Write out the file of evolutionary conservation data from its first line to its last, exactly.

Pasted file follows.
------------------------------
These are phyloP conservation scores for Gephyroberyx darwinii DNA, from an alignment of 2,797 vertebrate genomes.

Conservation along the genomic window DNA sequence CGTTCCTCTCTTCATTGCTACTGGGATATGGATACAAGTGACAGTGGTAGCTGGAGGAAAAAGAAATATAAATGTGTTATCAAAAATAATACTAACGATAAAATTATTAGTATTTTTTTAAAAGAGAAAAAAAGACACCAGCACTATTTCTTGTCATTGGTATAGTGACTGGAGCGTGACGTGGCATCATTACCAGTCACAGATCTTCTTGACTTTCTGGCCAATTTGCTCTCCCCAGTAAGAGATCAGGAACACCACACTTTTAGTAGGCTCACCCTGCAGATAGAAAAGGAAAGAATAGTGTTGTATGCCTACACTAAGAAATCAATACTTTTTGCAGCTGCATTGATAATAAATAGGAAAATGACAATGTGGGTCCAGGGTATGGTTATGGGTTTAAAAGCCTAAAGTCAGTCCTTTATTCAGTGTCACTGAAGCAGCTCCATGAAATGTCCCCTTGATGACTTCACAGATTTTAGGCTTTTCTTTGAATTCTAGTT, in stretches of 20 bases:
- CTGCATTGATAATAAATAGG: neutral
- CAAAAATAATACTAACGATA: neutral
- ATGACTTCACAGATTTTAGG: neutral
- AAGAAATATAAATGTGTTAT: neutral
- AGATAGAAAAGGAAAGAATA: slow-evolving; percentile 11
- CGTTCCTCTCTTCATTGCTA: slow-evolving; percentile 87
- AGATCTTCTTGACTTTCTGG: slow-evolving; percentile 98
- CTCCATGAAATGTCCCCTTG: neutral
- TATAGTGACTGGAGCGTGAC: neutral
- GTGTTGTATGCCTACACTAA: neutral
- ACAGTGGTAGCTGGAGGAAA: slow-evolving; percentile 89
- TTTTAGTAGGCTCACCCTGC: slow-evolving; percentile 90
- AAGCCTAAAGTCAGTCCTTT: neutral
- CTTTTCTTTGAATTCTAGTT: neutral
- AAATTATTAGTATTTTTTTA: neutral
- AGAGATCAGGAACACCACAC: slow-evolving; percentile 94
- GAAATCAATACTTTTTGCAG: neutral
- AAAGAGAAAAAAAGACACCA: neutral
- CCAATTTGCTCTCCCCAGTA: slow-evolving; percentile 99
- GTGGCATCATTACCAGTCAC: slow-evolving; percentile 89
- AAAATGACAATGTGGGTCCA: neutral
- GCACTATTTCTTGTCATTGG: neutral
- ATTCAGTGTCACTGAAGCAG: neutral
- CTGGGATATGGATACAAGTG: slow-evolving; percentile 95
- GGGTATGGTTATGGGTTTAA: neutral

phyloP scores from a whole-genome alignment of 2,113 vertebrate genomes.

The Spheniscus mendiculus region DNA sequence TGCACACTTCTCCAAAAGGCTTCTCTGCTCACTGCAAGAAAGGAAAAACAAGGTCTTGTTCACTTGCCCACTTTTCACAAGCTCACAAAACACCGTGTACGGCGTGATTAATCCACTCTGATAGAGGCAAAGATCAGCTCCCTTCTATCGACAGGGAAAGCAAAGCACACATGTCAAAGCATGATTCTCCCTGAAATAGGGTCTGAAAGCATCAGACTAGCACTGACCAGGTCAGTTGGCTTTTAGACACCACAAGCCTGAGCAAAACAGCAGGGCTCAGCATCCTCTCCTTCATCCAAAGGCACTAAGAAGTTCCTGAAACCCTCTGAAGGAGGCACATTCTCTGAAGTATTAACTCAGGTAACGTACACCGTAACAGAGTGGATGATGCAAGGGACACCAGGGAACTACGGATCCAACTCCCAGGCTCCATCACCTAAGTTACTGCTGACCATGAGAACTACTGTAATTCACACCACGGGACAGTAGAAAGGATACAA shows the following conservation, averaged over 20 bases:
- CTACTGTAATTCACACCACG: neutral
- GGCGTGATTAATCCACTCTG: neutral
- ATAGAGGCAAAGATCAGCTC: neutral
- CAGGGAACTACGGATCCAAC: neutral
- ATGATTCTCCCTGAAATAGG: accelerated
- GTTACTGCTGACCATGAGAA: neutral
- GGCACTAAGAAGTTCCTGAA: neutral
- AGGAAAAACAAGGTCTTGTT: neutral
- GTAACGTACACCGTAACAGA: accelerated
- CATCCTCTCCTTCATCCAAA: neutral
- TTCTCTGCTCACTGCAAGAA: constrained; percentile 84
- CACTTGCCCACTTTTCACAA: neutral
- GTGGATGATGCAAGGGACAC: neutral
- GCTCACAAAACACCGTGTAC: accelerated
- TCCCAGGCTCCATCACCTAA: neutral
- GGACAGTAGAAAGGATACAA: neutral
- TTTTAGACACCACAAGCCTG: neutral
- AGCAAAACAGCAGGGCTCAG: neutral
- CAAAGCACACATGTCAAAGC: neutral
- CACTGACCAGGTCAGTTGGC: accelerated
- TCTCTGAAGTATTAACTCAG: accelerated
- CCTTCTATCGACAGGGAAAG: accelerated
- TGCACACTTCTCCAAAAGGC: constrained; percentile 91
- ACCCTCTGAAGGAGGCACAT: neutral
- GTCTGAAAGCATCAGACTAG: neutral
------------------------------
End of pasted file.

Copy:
These are phyloP conservation scores for Gephyroberyx darwinii DNA, from an alignment of 2,797 vertebrate genomes.

Conservation along the genomic window DNA sequence CGTTCCTCTCTTCATTGCTACTGGGATATGGATACAAGTGACAGTGGTAGCTGGAGGAAAAAGAAATATAAATGTGTTATCAAAAATAATACTAACGATAAAATTATTAGTATTTTTTTAAAAGAGAAAAAAAGACACCAGCACTATTTCTTGTCATTGGTATAGTGACTGGAGCGTGACGTGGCATCATTACCAGTCACAGATCTTCTTGACTTTCTGGCCAATTTGCTCTCCCCAGTAAGAGATCAGGAACACCACACTTTTAGTAGGCTCACCCTGCAGATAGAAAAGGAAAGAATAGTGTTGTATGCCTACACTAAGAAATCAATACTTTTTGCAGCTGCATTGATAATAAATAGGAAAATGACAATGTGGGTCCAGGGTATGGTTATGGGTTTAAAAGCCTAAAGTCAGTCCTTTATTCAGTGTCACTGAAGCAGCTCCATGAAATGTCCCCTTGATGACTTCACAGATTTTAGGCTTTTCTTTGAATTCTAGTT, in stretches of 20 bases:
- CTGCATTGATAATAAATAGG: neutral
- CAAAAATAATACTAACGATA: neutral
- ATGACTTCACAGATTTTAGG: neutral
- AAGAAATATAAATGTGTTAT: neutral
- AGATAGAAAAGGAAAGAATA: slow-evolving; percentile 11
- CGTTCCTCTCTTCATTGCTA: slow-evolving; percentile 87
- AGATCTTCTTGACTTTCTGG: slow-evolving; percentile 98
- CTCCATGAAATGTCCCCTTG: neutral
- TATAGTGACTGGAGCGTGAC: neutral
- GTGTTGTATGCCTACACTAA: neutral
- ACAGTGGTAGCTGGAGGAAA: slow-evolving; percentile 89
- TTTTAGTAGGCTCACCCTGC: slow-evolving; percentile 90
- AAGCCTAAAGTCAGTCCTTT: neutral
- CTTTTCTTTGAATTCTAGTT: neutral
- AAATTATTAGTATTTTTTTA: neutral
- AGAGATCAGGAACACCACAC: slow-evolving; percentile 94
- GAAATCAATACTTTTTGCAG: neutral
- AAAGAGAAAAAAAGACACCA: neutral
- CCAATTTGCTCTCCCCAGTA: slow-evolving; percentile 99
- GTGGCATCATTACCAGTCAC: slow-evolving; percentile 89
- AAAATGACAATGTGGGTCCA: neutral
- GCACTATTTCTTGTCATTGG: neutral
- ATTCAGTGTCACTGAAGCAG: neutral
- CTGGGATATGGATACAAGTG: slow-evolving; percentile 95
- GGGTATGGTTATGGGTTTAA: neutral

phyloP scores from a whole-genome alignment of 2,113 vertebrate genomes.

The Spheniscus mendiculus region DNA sequence TGCACACTTCTCCAAAAGGCTTCTCTGCTCACTGCAAGAAAGGAAAAACAAGGTCTTGTTCACTTGCCCACTTTTCACAAGCTCACAAAACACCGTGTACGGCGTGATTAATCCACTCTGATAGAGGCAAAGATCAGCTCCCTTCTATCGACAGGGAAAGCAAAGCACACATGTCAAAGCATGATTCTCCCTGAAATAGGGTCTGAAAGCATCAGACTAGCACTGACCAGGTCAGTTGGCTTTTAGACACCACAAGCCTGAGCAAAACAGCAGGGCTCAGCATCCTCTCCTTCATCCAAAGGCACTAAGAAGTTCCTGAAACCCTCTGAAGGAGGCACATTCTCTGAAGTATTAACTCAGGTAACGTACACCGTAACAGAGTGGATGATGCAAGGGACACCAGGGAACTACGGATCCAACTCCCAGGCTCCATCACCTAAGTTACTGCTGACCATGAGAACTACTGTAATTCACACCACGGGACAGTAGAAAGGATACAA shows the following conservation, averaged over 20 bases:
- CTACTGTAATTCACACCACG: neutral
- GGCGTGATTAATCCACTCTG: neutral
- ATAGAGGCAAAGATCAGCTC: neutral
- CAGGGAACTACGGATCCAAC: neutral
- ATGATTCTCCCTGAAATAGG: accelerated
- GTTACTGCTGACCATGAGAA: neutral
- GGCACTAAGAAGTTCCTGAA: neutral
- AGGAAAAACAAGGTCTTGTT: neutral
- GTAACGTACACCGTAACAGA: accelerated
- CATCCTCTCCTTCATCCAAA: neutral
- TTCTCTGCTCACTGCAAGAA: constrained; percentile 84
- CACTTGCCCACTTTTCACAA: neutral
- GTGGATGATGCAAGGGACAC: neutral
- GCTCACAAAACACCGTGTAC: accelerated
- TCCCAGGCTCCATCACCTAA: neutral
- GGACAGTAGAAAGGATACAA: neutral
- TTTTAGACACCACAAGCCTG: neutral
- AGCAAAACAGCAGGGCTCAG: neutral
- CAAAGCACACATGTCAAAGC: neutral
- CACTGACCAGGTCAGTTGGC: accelerated
- TCTCTGAAGTATTAACTCAG: accelerated
- CCTTCTATCGACAGGGAAAG: accelerated
- TGCACACTTCTCCAAAAGGC: constrained; percentile 91
- ACCCTCTGAAGGAGGCACAT: neutral
- GTCTGAAAGCATCAGACTAG: neutral